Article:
There are five major benefits of experiential learning in the workplace:
- Develops employee’s capacity to adapt to new situations
- Bridges the gap between theory and practice
- Provides your team with a safe space to fail
- Delivers a stellar ROI for the company as a whole
- Allows for accurate assessment of skills
Develops capacity to adapt to new situations
In a small-scale study of two groups of students learning about politics, the group of students that learned through internships (experiential learning) and the group that learned through direct instruction had similar success rates on a final exam.
However, when given the task of creating a new legislative policy, those who participated in experiential learning were better able to incorporate all aspects of their learning – the practical, personal, and professional aspects of creating legislation – than those who only learned about legislation in a book.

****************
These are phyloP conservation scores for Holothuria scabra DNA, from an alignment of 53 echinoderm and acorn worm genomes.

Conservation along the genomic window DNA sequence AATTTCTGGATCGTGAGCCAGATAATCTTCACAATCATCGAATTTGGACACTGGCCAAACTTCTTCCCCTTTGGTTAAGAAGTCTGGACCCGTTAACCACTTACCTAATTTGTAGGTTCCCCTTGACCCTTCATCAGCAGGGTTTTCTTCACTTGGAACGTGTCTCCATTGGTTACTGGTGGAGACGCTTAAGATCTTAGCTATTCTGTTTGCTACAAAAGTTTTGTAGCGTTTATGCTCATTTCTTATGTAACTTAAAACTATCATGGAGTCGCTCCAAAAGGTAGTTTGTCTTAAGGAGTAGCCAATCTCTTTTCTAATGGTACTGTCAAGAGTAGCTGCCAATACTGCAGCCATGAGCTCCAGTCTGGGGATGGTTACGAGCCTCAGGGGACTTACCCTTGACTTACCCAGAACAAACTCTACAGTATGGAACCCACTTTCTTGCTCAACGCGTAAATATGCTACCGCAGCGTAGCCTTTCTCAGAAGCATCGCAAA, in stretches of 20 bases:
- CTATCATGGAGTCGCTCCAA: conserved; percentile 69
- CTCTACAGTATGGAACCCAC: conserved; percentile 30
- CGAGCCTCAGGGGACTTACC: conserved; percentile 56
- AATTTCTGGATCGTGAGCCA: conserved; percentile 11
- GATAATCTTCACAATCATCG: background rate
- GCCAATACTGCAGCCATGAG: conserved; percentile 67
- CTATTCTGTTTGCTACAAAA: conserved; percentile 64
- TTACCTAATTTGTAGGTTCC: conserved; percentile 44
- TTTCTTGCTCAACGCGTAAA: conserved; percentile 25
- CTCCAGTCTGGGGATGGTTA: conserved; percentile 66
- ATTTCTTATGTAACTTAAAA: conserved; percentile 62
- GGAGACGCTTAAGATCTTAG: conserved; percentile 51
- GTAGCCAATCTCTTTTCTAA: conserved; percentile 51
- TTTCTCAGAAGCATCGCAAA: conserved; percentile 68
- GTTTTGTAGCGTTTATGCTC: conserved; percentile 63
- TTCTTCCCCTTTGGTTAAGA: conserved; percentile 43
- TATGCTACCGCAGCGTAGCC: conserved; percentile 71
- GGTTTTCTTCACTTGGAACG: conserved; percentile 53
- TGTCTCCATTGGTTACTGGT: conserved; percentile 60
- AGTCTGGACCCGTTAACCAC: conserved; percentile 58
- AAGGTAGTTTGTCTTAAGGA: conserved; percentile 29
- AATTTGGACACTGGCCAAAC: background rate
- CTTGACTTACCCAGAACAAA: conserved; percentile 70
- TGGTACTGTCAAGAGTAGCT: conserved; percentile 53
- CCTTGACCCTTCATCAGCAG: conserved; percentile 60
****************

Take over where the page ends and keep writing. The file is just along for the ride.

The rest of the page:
Employees who learn in the flow of work can become more agile and highly adaptable to new situations.
Bridges the gap between theory and practice
Sure, it’s one thing to read a book about performing open-heart surgery, but it’s quite another to actually do it.
Experiential learning is that sweet spot of practicing the theory you have learned. The very best companies know how to balance their delivery of instruction so that a little time spent with well-designed micro-learning or other instructor-led resources can get the process of practice started in later experiential programs.
Provides a safe space to fail
With employee perception of job security at an all-time low, failure can feel like a doomsday scenario. And yet would you put a pilot with no practice at the helm of a jumbo jet? Probably not.